► Strengthening school- and community-level engagement
TPS and local organizations understand the importance of community engagement. When TPS faced the need to make budget cuts in 2017, it deeply involved community members in identifying and refining budget priorities. Education leaders can build on these experiences to create ongoing opportunities for involvement. Engagement in school portfolio decisions–like turnarounds, school closures, and the development of innovative instructional models–may need to be restructured so that all families can participate. This is especially true for black and Hispanic families who have been historically underserved by the city’s school system. Another key next step will be clarifying the district strategy around school partnerships and district school autonomy. A well-defined policy of school autonomy can attract community groups to help operate neighborhood partnership schools, much like MetCares that opened the Greenwood Leadership Academy in 2017. Neither the district nor the charter sector has the capacity to drive public engagement efforts alone. This is an opportunity for sector leaders to collaborate with each other and with local funders and nonprofits. Community groups can support the school system by training families on how to support turnaround efforts and advocate for family and student needs.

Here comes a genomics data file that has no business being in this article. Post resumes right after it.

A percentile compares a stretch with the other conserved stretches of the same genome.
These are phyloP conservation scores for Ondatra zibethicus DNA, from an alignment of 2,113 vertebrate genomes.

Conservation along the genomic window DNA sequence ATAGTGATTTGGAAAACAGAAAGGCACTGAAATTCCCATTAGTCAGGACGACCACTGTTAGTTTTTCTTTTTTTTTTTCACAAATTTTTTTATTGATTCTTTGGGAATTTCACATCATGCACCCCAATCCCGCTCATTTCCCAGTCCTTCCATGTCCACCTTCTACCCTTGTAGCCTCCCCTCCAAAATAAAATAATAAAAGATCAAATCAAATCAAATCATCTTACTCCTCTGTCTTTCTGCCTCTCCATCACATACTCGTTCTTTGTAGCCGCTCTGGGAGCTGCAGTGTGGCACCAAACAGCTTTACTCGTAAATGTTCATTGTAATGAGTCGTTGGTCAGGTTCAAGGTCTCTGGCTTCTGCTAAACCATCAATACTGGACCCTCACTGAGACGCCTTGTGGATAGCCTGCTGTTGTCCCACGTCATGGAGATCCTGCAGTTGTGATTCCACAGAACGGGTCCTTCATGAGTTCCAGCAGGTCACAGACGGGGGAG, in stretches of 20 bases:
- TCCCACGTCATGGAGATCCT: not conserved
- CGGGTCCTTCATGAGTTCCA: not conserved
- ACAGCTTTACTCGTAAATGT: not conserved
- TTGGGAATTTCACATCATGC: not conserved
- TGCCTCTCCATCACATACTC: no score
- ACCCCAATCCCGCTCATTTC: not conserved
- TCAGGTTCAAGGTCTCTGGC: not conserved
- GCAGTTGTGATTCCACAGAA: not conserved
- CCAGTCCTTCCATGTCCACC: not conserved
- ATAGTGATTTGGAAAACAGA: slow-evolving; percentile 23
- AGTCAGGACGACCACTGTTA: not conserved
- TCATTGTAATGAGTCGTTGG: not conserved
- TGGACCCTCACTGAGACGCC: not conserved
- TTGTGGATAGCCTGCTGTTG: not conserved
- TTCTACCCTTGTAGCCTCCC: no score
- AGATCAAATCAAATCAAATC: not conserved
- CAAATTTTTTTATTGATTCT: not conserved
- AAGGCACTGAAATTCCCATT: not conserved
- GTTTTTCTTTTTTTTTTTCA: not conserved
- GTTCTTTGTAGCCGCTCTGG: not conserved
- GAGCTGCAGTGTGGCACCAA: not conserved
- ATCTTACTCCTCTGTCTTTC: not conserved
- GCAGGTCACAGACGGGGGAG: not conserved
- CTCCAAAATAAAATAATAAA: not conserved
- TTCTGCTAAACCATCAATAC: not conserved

Building a Pipeline to College in East Tulsa’s Growing Latino Community
“I always knew I wanted to come back to East Tulsa and start a college prep school,” says Elsie Urueta, who founded Tulsa Honor Academy (THA) in 2015. She was a first-generation immigrant, and Teach for America drew her to become a teacher—first in St. Louis and then at Chicago’s highly successful Noble Street charter network. Urueta says East Tulsa’s Latino population has grown rapidly since she first arrived from El Paso with her Mexican immigrant parents in the 1990s. Yet, the community can still feel isolated and underserved by good school options. The THA Familia—as Urueta calls her team—aims to raise expectations for its middle schoolers, making good use of data to guide instruction. And indeed, these kids are outperforming comparable schools in the city.